The mood in the room usually shifts in this moment. If you’ve asked the question in a gentle way that seeks a true answer, there is a sense of honesty and forthrightness that is often different from what came before. We’re no longer talking about what’s easy; we’re talking about what’s true. Yes, it’s easy to lay in bed all day. But what’s true is that our client is deeply lonely. Usually, this question can help elicit that truth.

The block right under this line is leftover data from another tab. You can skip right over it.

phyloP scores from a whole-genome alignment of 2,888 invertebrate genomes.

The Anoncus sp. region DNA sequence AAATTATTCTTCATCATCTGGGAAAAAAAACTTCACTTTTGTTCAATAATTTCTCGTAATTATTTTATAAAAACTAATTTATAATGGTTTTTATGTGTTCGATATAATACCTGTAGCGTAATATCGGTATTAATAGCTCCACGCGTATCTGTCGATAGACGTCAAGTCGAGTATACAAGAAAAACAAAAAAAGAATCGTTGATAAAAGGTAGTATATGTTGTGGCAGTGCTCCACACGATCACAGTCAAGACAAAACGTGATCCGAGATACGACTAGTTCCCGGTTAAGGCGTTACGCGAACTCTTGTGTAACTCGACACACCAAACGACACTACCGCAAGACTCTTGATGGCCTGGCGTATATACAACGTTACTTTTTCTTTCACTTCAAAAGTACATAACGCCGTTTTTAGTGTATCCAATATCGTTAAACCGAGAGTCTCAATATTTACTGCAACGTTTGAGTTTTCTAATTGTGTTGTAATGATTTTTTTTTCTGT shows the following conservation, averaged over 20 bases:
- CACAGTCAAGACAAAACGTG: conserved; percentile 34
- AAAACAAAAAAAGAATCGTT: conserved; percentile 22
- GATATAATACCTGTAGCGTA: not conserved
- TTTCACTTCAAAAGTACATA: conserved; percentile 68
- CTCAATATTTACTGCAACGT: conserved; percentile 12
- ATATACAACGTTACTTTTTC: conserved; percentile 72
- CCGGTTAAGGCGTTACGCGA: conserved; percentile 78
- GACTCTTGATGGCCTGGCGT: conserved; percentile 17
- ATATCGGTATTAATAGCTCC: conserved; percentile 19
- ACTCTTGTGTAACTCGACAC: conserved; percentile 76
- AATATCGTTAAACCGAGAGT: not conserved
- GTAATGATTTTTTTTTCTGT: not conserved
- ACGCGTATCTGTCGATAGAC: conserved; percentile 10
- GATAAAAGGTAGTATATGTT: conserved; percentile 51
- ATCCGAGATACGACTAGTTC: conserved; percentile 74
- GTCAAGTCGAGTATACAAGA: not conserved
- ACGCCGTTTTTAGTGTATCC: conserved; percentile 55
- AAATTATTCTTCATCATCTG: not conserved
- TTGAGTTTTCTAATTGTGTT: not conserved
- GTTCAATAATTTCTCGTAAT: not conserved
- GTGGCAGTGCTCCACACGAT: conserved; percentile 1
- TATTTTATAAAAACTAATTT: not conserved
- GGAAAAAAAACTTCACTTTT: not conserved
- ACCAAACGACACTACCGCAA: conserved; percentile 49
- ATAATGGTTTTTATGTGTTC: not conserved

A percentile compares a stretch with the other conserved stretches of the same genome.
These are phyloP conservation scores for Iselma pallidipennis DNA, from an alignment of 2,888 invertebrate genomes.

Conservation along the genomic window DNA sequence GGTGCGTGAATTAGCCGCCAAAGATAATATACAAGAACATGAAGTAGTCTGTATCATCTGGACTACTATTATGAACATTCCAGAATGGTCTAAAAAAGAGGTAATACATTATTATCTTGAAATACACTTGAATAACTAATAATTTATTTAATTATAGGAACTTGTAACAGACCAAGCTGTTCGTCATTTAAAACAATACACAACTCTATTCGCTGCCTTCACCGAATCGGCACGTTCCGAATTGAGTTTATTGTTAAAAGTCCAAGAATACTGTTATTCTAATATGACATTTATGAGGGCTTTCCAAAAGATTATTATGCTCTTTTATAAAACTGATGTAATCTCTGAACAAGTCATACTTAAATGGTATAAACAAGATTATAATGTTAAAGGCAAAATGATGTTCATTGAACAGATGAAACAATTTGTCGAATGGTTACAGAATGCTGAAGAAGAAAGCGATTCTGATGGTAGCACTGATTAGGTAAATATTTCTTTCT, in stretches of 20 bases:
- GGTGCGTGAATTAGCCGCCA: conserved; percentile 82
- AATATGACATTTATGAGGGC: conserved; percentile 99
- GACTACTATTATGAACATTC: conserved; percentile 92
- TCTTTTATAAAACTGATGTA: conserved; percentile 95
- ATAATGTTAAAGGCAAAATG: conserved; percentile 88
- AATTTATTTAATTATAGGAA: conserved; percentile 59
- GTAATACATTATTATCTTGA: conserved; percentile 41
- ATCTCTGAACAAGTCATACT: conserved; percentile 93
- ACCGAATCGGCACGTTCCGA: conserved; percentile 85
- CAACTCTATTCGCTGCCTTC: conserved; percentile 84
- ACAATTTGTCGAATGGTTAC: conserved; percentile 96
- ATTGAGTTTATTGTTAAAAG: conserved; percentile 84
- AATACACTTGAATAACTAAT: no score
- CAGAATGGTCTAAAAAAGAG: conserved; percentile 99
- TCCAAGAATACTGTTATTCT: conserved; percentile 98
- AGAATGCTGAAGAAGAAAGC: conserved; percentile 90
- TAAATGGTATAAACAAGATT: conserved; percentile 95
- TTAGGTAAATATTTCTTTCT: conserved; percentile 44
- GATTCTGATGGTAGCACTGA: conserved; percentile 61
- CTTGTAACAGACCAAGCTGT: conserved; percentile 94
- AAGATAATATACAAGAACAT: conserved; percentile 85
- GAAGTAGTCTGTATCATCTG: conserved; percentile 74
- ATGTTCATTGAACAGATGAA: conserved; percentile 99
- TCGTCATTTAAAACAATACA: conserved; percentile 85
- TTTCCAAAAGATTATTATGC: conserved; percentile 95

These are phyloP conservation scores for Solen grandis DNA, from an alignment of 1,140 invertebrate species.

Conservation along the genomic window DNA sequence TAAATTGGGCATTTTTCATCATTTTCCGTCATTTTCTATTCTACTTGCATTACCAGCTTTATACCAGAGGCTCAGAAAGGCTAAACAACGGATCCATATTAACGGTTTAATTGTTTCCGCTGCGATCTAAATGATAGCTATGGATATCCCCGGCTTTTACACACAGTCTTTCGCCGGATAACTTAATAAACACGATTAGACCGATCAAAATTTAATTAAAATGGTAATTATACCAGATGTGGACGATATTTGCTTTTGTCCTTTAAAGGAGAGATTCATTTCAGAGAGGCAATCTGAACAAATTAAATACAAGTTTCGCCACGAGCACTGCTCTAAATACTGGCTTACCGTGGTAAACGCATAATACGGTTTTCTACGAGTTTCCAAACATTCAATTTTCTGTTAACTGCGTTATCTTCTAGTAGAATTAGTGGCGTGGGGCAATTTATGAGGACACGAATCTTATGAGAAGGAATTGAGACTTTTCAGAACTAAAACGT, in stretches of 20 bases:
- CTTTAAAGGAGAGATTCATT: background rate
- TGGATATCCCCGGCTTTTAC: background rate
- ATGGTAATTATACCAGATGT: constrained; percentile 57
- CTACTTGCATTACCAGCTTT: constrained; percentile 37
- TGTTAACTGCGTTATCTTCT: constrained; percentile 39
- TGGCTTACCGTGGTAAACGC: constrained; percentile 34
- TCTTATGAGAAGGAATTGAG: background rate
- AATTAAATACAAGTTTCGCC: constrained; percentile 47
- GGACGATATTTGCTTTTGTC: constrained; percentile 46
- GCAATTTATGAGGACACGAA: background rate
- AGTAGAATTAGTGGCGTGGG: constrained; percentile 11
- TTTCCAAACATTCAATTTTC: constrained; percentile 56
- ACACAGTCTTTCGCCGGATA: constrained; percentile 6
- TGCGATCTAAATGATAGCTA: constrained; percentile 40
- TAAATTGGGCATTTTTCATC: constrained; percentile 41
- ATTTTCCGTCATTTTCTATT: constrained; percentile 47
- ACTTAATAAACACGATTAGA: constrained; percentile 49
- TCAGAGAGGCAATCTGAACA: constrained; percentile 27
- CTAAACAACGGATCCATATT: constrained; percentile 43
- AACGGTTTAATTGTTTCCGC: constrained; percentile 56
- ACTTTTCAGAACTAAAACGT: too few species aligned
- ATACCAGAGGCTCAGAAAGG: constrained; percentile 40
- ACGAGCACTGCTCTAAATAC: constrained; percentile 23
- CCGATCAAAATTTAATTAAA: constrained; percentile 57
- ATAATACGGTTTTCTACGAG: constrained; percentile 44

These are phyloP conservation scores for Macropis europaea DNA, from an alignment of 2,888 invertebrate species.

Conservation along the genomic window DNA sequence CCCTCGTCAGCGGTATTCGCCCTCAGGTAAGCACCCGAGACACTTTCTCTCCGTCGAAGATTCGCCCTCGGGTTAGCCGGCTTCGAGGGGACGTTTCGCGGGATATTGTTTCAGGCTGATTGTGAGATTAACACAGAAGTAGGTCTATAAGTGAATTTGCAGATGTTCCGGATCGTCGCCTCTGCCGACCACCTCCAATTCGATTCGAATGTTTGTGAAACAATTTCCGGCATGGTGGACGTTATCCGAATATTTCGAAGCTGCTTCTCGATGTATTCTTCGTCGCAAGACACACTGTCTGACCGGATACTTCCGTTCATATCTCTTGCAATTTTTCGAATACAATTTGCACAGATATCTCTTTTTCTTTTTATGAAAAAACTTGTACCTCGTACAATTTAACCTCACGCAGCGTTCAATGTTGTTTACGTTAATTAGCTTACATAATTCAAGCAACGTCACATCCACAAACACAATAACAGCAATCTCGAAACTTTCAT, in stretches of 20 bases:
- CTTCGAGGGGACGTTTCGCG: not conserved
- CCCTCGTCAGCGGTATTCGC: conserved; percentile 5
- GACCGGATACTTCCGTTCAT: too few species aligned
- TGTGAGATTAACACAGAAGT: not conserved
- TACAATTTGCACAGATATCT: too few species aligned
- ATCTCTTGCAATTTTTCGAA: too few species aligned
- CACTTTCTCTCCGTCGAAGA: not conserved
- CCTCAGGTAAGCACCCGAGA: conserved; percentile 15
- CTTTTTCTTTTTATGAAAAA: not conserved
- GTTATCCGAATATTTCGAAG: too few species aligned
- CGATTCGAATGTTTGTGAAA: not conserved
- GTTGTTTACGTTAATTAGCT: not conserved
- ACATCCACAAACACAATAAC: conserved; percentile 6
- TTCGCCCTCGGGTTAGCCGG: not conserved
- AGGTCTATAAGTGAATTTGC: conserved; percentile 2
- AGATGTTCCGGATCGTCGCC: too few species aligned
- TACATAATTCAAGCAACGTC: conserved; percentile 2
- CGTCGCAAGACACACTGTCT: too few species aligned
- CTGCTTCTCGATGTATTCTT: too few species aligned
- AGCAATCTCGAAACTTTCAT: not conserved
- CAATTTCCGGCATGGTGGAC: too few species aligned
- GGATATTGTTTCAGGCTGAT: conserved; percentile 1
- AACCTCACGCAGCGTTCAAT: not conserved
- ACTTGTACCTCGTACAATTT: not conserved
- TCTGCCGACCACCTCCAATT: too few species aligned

Some clients will laugh a bit. Others might stare at you for a moment. As I mentioned before, this is not a question that most people in our lives ask with the expectation that they will receive a genuine answer. It may be asked sarcastically, but most often our loved ones don’t ask any question at all. Instead, they tell us directly the many reasons that our choices have not been leading us down the right road in their opinion. This pulls for us to defend ourselves, which is why that’s usually the first response we get in the therapy room as well – a list of reasons why making a change is impossible. But this question can open up something different. We all have reasons why we don’t do more of some things and less of others. Asking a client how well those reasons are working for them helps to cut through the reactionary responses and can lead you toward something real. Clients will usually give an honest answer (sometimes only after I clarify that yes, I am seriously asking how it’s working, and yes, I’m assuming something about it does work, at least in the short-term). This can give you the space to ask them to try something new.